I hate saying that I’m a feminist. Of course, I am one in based on its current definition. Yes, I would like to be paid as much as a man for equal work and quality. Yes, I would like to be not be harassed walking down a street alone at night. And, yes, it would be nice to not have to worry about my sister or me being sexually assaulted at the rates that women currently are. Still, I hate the word feminist. (Note: That’s another essay, but feel free to message me if you’re curious as to why.) So you know I must be pissed because I’m about to go off on what could easily be called a feminist rant.
I recently found myself at the end of what would have been a four-year relationship. The break up was devastating – one of the worst pains I’ve ever felt. But a few glasses of wine, a handful of sad poems, and some 50s love songs later and I’ve got to say that I’m doing all right. (I’m over simplifying but you get it.) I’ve hung out with some new people, taken some trips, even been asked on a few dates. I’ve spent a solid two months learning how to enjoy myself as a single adult with the authority to do what I want.
Part of my newly single checklist was to “meet more people.” “Join Meetups,” someone suggested. “Sure, okay,” I responded and I filled out all the mandatory information and clicked a few groups that seemed interesting to me – foodies, writing, bar crawls. To my horror, my friends started texting me “Hey, I just got an email notification that you joined my meet up group!” (Thanks, Meetup, for telling everyone in my life what I’m up to. God forbid you want your life to be a little private.) One of the texts was from a friend who was new to the Boston area. He mentioned board game night at some bar.
“It’s next Saturday and we should sign up.”
At risk of sounding like a dick, beer and board games seemed more like a Wednesday night kind of event. It’s not something I would want to spend my Saturday on, but my friend insisted and I reluctantly signed up with the asterisk, “We’ll see.”
Well, we did see. As it turned out, this nice guy I had met asked me on a date for Saturday night. I’d forgotten about board game night when I agreed to the date. When I did remember, I didn’t feel particularly bad about it.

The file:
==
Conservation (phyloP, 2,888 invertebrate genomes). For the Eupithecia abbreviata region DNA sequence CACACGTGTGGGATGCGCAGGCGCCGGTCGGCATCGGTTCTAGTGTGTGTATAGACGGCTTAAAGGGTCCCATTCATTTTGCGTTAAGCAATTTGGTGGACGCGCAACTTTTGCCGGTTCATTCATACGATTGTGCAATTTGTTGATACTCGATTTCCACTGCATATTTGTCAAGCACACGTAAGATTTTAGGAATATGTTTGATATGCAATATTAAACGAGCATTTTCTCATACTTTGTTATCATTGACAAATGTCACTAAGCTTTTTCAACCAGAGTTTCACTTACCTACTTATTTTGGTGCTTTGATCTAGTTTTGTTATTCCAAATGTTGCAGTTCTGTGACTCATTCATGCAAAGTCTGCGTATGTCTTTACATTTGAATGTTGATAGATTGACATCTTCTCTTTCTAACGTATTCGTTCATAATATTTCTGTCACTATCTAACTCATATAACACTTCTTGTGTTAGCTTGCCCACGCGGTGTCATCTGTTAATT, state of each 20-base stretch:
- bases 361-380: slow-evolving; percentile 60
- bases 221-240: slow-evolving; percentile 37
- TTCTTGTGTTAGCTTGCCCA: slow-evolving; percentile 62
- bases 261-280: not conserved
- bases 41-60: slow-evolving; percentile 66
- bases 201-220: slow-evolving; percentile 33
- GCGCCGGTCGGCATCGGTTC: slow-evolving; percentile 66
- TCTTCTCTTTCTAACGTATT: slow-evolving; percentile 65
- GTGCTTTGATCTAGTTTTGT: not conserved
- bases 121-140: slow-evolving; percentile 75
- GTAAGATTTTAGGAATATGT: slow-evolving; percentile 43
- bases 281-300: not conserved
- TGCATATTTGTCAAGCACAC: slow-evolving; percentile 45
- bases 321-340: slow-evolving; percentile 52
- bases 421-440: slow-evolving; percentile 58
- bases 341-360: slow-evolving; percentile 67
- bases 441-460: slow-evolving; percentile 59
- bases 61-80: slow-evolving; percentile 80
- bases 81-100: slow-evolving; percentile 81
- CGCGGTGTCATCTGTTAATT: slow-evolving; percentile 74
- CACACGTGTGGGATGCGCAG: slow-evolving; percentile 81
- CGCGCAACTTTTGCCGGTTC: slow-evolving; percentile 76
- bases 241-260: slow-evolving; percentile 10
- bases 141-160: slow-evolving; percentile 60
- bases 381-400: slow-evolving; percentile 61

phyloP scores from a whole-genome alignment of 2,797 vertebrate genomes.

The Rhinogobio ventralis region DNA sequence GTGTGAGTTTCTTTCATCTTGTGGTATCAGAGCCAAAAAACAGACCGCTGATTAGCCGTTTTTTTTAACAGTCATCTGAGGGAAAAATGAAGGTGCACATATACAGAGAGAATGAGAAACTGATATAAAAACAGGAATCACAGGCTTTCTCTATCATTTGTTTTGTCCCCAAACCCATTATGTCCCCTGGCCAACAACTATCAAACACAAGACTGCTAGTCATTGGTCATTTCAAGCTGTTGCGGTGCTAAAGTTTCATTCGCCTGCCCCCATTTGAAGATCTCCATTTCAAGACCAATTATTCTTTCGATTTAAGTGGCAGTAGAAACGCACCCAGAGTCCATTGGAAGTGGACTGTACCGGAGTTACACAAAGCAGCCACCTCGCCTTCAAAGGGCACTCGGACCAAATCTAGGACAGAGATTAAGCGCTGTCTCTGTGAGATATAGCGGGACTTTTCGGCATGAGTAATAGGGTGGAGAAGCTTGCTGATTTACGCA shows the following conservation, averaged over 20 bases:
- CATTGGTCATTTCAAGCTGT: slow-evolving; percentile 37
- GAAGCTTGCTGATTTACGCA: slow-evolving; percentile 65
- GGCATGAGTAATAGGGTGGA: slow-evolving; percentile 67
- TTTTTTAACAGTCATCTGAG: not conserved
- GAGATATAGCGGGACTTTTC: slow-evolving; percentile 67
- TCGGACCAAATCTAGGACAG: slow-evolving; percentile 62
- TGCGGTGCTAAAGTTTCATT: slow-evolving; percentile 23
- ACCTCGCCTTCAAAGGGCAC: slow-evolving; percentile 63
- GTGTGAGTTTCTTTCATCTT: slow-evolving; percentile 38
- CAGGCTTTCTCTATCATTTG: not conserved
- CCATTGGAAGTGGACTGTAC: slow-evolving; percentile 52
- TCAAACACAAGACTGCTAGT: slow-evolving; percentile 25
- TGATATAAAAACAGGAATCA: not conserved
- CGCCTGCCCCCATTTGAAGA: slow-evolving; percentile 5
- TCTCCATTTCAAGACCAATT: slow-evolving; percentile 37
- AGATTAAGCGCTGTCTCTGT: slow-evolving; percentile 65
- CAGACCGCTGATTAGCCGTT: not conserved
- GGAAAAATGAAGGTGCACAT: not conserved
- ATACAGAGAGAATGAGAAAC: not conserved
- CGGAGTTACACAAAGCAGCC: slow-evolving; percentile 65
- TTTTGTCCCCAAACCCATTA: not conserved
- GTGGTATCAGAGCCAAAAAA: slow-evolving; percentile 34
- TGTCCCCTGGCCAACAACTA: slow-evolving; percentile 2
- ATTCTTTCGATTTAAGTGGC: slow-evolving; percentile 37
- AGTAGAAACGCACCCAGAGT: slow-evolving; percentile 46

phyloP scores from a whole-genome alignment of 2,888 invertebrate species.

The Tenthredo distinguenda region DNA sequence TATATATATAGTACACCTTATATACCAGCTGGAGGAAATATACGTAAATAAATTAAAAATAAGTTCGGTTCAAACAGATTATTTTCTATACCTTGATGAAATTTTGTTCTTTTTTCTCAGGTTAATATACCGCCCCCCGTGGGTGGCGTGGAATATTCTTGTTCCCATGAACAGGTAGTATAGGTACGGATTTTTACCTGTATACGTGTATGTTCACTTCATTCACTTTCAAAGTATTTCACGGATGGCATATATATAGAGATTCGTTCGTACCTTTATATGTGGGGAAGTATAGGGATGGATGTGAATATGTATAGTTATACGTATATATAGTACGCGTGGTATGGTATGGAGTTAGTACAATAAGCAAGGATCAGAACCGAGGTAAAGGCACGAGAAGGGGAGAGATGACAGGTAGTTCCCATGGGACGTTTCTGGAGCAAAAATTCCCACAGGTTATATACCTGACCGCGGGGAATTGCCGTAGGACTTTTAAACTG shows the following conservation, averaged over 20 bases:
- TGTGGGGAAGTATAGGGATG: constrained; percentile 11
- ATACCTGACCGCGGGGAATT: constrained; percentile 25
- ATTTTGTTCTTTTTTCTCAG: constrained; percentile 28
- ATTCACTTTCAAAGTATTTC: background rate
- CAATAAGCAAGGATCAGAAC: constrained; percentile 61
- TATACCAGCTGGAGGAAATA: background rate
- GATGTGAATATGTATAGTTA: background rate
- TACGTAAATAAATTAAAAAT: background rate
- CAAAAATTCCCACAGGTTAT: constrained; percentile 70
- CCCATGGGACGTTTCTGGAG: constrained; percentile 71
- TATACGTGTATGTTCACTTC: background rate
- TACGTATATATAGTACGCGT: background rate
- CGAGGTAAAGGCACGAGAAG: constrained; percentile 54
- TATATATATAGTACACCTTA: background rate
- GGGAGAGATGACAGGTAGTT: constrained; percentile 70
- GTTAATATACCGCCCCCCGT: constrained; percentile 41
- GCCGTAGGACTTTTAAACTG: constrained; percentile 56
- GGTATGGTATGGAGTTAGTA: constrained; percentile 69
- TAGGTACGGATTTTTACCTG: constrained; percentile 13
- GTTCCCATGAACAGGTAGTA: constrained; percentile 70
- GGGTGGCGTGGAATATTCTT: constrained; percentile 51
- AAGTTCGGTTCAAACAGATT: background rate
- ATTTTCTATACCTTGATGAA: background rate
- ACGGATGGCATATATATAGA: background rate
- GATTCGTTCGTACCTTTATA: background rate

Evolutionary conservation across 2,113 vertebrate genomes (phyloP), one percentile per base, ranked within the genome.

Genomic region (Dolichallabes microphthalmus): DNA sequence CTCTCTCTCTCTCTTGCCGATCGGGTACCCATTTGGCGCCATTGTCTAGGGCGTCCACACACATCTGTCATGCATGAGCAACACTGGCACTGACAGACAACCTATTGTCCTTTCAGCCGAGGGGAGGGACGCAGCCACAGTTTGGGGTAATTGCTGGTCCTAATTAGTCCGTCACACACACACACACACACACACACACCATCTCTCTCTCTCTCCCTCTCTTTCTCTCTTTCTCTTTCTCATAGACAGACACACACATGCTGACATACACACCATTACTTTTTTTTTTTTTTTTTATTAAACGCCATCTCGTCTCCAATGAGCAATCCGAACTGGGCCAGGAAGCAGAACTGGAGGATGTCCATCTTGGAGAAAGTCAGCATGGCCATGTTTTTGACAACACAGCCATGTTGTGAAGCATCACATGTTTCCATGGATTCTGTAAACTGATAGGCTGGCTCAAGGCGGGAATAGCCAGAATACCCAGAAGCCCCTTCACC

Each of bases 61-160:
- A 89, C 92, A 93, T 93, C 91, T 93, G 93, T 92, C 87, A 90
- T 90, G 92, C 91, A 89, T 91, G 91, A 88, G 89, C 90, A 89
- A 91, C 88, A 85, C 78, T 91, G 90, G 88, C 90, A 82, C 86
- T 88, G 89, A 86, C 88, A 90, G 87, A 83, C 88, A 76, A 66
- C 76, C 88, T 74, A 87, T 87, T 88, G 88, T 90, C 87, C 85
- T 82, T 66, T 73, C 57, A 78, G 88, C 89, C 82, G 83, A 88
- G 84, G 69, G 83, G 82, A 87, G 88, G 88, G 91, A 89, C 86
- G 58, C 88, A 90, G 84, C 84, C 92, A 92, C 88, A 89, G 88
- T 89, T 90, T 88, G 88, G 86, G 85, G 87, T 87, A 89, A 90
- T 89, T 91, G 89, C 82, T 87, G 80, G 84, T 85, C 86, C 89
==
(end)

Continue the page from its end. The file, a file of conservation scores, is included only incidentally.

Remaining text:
“Hey, sorry I won’t be able to make it Saturday.”
“Oh, why not?”
“Hot date,” I responded, “or just a regular date lol.”
“Oh… that was fast.”
Fast was clearly referring to my new status as single adult. I was totally taken aback. Excuse me? What in the world is fast about going on a date as a single person?
“I’ve been single for two months,” I responded, as if this was some sort of justification for the “fastness” of my moving on.
This date was not my first. I’d been on two others since the break up. That’s kind of what happens when you become single – you get to date other people and see what the world has been like while you’d been handcuffed to your significant other for the past four years.
His statement, joke, whatever you want to call it, may have been innocent enough (although that can be debated), but it had so much to do with how society expects a woman to handle a break up. I’m supposed to be in pieces. I was supposed to binge Netflix for four or five weekends in a row with a pint of Ben and Jerry’s. I was supposed to hope that my ex will throw rocks at my window, apologize for fucking crushing me, and take me away on his white stallion. Ignoring the fact that we’d look stupid galloping about on steed down the streets of Boston (although less so than other places, perhaps), I refuse to sit alone at home, all sad and pathetic, especially when I know my ex’s friends are encouraging him to “get back out there” and “get a taste of something new” (or whatever dudes say to each other). I refuse to “wait” to meet new people in hopes that my ex will come to his senses and try to win me back (again).
I guess the whole point of this potentially feminist rant is: do not let anyone make you feel like you should be sitting by the phone waiting or that you need to be sad and writing crappy break up poetry every night. By all means, do those things too if it suits you. If this ever gets up on my blog, you’ll know the proof is in the pudding, but don’t let society’s expectations of female behavior be an excuse for not moving on, living life, and having fun. We’ve earned the right to move on in whatever way we want to. In my case, it’s going on adventures with friends and letting potentially strange, but halfway decent, guys take me out for dinner, drinks, or a movie. Whatever you decide, be healthy and find ways to be happy. Let them think you’re fast – take the damn date.